The Piemonte da Diamantina area, in the Brazilian state of Bahia, is dominated by the caatinga, literally “gray forest” in the indigenous Tupi-Guaraní language, an ecosystem found only in the country’s semi-arid region.
This ecosystem is home to the Melipona quadrifasciata anthidioides bee which is much larger than other bees from the same family, and can survive very hot temperatures.
Around 10 to 11 millimeters long, the stingless andaçaia bee (also known as amanaçaí, amanaçaia, manaçaia and mandaçaia-grande) has a black head and thorax, rust-colored wings and an abdomen with yellow stripes that are wider than those on other species. The bees build their hives in hollow tree trunks, using a mix of mud and resin extracted from plants to build an entrance. The name mandaçaia means “wonderful guard” in the indigenous language, and indeed if you look carefully at the entrance to their hives, you will always see one bee keeping guard.
The bees’ honey is liquid, with a multifloral, persistent fragrance, typical of the caatinga. It should be stored in the refrigerator to prevent fermentation.
Women and youth are mostly responsible for beekeeping, which is used to supplement the family income. In a good flowering season, each family can produce between 1 and 1.5 liters. Whether consumed at home or sold locally, the honey is used as a medicine as well as food, to treat flu, colds and respiratory problems.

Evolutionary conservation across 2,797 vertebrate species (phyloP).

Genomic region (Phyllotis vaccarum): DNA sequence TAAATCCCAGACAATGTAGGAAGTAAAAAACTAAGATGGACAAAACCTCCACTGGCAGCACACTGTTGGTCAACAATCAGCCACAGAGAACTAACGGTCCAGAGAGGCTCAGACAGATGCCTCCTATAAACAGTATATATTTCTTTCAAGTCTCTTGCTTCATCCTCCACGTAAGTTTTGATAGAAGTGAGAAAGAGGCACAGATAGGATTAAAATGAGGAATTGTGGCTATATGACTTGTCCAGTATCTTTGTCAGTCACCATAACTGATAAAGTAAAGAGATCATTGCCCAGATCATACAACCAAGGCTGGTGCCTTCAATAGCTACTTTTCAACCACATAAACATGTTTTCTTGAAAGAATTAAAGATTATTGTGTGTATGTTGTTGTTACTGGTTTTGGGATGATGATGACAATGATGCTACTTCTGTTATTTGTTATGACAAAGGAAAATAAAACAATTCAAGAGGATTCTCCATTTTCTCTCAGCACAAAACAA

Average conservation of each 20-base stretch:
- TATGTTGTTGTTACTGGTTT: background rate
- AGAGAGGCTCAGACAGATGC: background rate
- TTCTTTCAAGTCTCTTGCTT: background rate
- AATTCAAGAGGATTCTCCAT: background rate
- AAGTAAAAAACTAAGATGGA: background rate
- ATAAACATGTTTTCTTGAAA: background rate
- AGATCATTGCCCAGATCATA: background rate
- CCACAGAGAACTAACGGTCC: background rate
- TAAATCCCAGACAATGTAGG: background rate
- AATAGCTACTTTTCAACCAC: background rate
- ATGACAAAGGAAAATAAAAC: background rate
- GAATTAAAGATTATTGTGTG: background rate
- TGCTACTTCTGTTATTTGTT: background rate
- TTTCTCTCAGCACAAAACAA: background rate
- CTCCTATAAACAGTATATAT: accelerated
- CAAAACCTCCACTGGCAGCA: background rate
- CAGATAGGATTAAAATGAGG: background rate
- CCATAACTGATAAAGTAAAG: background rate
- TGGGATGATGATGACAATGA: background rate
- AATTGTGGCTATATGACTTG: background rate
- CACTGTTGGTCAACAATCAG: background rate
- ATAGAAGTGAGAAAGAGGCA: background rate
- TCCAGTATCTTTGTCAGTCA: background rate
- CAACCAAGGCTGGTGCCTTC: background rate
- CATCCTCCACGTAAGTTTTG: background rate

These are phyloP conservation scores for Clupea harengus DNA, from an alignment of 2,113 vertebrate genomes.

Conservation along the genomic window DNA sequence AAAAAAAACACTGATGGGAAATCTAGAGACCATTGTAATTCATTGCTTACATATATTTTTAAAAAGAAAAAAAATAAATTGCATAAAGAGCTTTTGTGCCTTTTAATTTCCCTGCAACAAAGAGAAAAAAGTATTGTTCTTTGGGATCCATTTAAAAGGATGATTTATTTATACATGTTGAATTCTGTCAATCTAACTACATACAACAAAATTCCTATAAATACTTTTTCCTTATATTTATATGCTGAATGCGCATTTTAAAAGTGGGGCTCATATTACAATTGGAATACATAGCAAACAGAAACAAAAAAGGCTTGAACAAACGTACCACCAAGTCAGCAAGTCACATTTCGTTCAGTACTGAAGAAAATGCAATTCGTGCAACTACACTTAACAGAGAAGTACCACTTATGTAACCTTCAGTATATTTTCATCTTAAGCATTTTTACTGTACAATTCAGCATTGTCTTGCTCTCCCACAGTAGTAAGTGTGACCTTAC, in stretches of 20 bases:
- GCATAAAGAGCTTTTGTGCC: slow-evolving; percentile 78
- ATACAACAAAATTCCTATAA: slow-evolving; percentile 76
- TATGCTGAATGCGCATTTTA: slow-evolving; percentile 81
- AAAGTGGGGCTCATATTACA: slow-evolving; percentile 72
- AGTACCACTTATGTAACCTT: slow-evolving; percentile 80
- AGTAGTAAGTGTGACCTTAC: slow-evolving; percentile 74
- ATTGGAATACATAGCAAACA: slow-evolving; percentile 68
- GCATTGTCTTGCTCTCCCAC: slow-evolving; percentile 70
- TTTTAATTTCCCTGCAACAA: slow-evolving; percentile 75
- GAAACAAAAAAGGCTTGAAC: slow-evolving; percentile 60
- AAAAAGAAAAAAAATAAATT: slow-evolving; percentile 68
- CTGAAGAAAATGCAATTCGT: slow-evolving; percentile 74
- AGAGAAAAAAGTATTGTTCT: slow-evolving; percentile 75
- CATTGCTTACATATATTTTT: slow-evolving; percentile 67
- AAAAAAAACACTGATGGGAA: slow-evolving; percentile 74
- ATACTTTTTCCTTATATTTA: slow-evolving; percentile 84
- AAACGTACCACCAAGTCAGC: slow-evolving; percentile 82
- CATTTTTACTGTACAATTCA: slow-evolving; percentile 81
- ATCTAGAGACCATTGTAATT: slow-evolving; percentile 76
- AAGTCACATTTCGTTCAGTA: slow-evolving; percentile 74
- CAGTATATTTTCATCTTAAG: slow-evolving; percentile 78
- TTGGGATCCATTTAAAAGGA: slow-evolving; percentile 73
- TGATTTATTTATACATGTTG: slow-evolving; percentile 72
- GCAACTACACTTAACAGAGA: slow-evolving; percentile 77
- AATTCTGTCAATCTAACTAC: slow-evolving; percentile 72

Due to a long drought that has been affecting the ecosystem for the last 10 years, the local biodiversity and traditional food and agriculture have been seriously damaged. As a result, honey production has declined significantly and the mandaçaia bee is at risk of extinction. Long periods of drought and desertification caused by poor use of the soil, as well as other social and ecological problems, have pushed this bee to the brink of extinction.
The Presidium’s objective is to safeguard the Melipona quadrisciata from the risk of extinction and to protect the caatinga ecosystem. The Mandaçaia bee plays an essential role in pollinating native flora, particularly licuri palms. The Presidium has also been established to strengthen the existing Presidium for licuri, promoting the exchange of knowledge about pollinating the palm and sustainable practices for re- producing the bees. The plan is also to promote the use of the honey in local gastro- nomy, with the support of chefs in the network, so that the beekeepers have further incentives to diversify their activities.
The Piemonte da Diamantina Mandaçaia Bee Honey Presidium is a first step towards the strengthening of the network of stingless beekeepers in Brazil’s semi-arid region.
Bacia do Jacuípe and Piemonte da Diamantina areas, Bahia state
Presidium supported by
IFAD - International Fund for Agricultural Development